For my people (who have jobs, family etc) it’s no more than 10hrs a week over winter. Number one aim is not to get sick – nothing sabotages your hard work like a couple of weeks off and then a slow build back into it. So keeping the training load at a level that doesn’t overstress your body is pretty important. Also, winter can be an unpleasant time to train and I don’t want to dull their enthusiasm. The secondary aim is to hit October keen and raring to make use of the better weather and hurt some people in races.

    For myself, I get 10hrs a week of commuting and training is on top of that, so I tend to be at a higher number year round. But I’ve been running for 22yrs and riding for 17 so there is a little bit of history to sustain that…

    As far as base building – it depends what you define as base. I define it as being conditioned to handle the specific training required for your target event. Physiologically I define it as maximising mitochondrial enzyme density.

    My goals for this year are to have some good 40km TTs over winter, a strong half IM in December, peak form for half IM in early Jan and perhaps IMNZ (if I go fast enough in half).

    So I’m focussing on 5s-5min duration bike training at the moment. And will do so throughout winter. Will only be riding over 2hrs if someone else suggests it and it’s a nice day. Will be doing a lot of club racing.

    Running is just about consistency and club races (short XC) will provide the speed element.

    The best base you can build for a successful summer campaign is to be faster. Long training in winter is just practising to be slow. If you are newish to the sport then faster may just require consistent training with selected bouts of effort. If you are a long termer it may require doing a lot of very high intensity (and consistency). Or it could be that doing something different that will address weaknesses (example – rock climbing to become a core and flexibility beast) will enable you to break through to a higher level when you start training later on.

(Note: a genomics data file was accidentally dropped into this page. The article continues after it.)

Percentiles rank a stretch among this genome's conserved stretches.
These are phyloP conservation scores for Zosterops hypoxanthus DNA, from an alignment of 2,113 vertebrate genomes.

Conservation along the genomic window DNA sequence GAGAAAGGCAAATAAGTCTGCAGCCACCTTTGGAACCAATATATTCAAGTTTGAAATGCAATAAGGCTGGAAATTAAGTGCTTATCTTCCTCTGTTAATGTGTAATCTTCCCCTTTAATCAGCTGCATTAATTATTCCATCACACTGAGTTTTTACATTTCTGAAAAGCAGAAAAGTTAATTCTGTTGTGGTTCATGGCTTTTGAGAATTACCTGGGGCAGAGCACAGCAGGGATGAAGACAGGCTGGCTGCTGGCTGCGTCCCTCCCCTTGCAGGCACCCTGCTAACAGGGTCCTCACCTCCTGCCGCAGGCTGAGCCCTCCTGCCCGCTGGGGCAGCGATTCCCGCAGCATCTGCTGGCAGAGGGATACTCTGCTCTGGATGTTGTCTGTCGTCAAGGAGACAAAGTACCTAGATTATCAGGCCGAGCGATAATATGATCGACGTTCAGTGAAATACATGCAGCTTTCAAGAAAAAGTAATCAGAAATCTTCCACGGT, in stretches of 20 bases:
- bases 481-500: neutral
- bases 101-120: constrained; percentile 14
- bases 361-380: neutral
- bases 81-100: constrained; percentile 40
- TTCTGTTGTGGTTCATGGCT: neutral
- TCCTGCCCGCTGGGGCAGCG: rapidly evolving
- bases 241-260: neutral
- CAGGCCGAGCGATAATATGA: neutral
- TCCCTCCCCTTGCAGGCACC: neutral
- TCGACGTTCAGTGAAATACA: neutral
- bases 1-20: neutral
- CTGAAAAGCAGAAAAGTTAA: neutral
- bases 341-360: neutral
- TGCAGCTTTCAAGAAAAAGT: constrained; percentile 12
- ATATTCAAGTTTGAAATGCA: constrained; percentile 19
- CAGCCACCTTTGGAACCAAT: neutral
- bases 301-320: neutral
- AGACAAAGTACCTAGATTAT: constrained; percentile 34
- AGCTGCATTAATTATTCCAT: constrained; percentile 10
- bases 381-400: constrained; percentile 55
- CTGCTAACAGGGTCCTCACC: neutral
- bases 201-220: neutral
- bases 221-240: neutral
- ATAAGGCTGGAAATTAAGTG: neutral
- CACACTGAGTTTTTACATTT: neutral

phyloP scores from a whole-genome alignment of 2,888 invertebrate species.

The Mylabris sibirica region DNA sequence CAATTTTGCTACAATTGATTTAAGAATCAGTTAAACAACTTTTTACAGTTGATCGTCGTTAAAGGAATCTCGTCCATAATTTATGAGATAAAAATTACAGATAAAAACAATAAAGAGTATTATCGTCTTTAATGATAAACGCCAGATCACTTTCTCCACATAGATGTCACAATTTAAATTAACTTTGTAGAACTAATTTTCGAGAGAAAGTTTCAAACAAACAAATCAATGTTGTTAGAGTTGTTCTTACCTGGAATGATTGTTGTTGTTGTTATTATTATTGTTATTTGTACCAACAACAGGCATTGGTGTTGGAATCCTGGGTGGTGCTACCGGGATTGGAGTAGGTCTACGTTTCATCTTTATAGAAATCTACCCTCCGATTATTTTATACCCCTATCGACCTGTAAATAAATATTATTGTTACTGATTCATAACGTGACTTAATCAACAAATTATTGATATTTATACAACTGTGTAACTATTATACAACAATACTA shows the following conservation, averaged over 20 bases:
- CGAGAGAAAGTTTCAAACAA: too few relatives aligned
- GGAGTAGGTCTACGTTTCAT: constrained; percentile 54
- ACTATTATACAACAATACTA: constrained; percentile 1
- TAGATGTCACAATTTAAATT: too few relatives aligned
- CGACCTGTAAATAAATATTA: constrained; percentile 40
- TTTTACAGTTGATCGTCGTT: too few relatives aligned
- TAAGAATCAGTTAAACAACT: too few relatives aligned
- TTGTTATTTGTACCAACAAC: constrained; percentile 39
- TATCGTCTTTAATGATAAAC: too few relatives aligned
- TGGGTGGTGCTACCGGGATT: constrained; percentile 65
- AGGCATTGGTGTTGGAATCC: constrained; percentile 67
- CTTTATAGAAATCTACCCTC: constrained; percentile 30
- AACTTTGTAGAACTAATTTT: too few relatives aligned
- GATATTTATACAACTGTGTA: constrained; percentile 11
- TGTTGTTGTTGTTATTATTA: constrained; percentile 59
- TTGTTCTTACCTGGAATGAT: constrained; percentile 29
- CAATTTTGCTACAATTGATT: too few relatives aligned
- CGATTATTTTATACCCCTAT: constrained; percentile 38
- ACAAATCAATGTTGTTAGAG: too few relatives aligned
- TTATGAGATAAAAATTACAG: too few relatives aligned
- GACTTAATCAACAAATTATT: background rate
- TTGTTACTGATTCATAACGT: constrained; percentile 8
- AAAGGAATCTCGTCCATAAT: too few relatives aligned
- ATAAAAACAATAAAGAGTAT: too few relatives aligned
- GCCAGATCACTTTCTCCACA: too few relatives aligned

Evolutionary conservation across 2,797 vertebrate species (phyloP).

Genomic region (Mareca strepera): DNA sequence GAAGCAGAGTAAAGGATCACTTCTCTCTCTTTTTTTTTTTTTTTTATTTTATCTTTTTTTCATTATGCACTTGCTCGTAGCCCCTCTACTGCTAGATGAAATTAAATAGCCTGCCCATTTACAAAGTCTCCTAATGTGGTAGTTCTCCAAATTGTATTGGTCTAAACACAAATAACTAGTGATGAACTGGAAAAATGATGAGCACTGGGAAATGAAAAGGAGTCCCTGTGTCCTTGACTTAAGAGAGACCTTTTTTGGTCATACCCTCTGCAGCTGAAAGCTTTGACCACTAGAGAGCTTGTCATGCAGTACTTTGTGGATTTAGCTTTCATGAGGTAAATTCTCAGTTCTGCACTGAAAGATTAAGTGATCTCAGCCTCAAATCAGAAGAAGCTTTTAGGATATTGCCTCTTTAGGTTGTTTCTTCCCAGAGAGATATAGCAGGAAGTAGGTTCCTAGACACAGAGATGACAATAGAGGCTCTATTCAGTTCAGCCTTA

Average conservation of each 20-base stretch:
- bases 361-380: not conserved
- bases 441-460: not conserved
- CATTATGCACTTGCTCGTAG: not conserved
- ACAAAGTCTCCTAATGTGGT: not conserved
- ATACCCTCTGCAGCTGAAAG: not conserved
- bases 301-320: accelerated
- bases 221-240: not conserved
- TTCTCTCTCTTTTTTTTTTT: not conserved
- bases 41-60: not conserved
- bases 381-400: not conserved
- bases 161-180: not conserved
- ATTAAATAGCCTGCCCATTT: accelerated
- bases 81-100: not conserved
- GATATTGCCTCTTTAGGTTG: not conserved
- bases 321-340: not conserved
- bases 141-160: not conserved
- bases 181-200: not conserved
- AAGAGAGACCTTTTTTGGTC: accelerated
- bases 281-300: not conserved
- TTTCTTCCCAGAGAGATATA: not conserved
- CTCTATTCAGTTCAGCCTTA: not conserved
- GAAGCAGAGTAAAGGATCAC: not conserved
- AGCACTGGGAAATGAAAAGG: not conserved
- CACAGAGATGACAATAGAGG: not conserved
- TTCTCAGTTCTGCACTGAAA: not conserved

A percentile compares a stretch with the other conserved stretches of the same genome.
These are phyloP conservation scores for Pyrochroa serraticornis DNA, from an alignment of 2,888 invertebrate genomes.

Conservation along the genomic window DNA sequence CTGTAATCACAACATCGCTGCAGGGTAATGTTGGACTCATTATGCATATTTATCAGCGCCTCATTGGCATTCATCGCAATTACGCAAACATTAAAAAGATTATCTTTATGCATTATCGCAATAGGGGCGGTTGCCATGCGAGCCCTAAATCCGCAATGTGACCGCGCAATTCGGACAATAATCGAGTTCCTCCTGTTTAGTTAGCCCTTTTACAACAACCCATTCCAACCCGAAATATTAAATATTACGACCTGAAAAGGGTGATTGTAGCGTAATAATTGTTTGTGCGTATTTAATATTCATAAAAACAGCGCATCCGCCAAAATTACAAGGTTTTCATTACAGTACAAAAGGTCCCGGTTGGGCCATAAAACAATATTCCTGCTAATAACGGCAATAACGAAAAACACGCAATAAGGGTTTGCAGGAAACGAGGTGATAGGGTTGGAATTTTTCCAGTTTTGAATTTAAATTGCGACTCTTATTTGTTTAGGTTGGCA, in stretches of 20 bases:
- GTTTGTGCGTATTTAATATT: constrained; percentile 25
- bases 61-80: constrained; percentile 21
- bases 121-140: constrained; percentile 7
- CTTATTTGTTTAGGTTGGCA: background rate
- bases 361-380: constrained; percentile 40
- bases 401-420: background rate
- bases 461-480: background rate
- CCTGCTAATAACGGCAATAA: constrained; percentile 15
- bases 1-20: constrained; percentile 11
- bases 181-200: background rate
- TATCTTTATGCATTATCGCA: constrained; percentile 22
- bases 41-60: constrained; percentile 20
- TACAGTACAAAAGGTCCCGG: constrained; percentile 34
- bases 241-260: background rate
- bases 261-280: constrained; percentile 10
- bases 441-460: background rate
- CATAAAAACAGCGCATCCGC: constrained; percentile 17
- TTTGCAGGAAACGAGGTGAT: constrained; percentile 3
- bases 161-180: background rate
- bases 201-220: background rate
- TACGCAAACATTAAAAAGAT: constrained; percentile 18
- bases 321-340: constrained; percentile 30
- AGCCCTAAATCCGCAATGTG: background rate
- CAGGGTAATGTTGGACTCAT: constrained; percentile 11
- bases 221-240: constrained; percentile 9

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    Mick B

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    Join date : 2009-11-02

    Re: Base work over winter...

    Post by Mick B on Thu Apr 22, 2010 9:41 am

    *


    Last edited by Mick B on Fri Apr 23, 2010 3:29 pm; edited 1 time in total
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    Paul F
    Coach

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    Re: Base work over winter...

    Post by Paul F on Thu Apr 22, 2010 10:28 am

    I couldn't resist. I hope you don't mind Shocked

    G’day Steno,
    Your questions remind me of what I need to do as a school teacher at the start of the year. I walk into a classroom and I know, as a teacher, what it is the kids need to be achieving (long terms goals) before the end of the year, but I don't know what it is they can do and where they are at in terms of their current abilities.
    The first step I take is to test the kids, find out exactly what it is they can do in order for me to then, plan my lessons so that I am moving them in the right direction, i.e. what it is they need to achieve.
    Once I have tested these kids I then always Backward plan by the design. It is the easiest and most straightforward way to plan and to ensure you are staying on task.
    For example, it would be pointless of me giving these kids 1hr of literacy everyday and 30minutes of mathematics everyday IF they are underperforming in Mathematics. If I do this they will struggles to meet the outcomes (long terms goals) by the end of the year.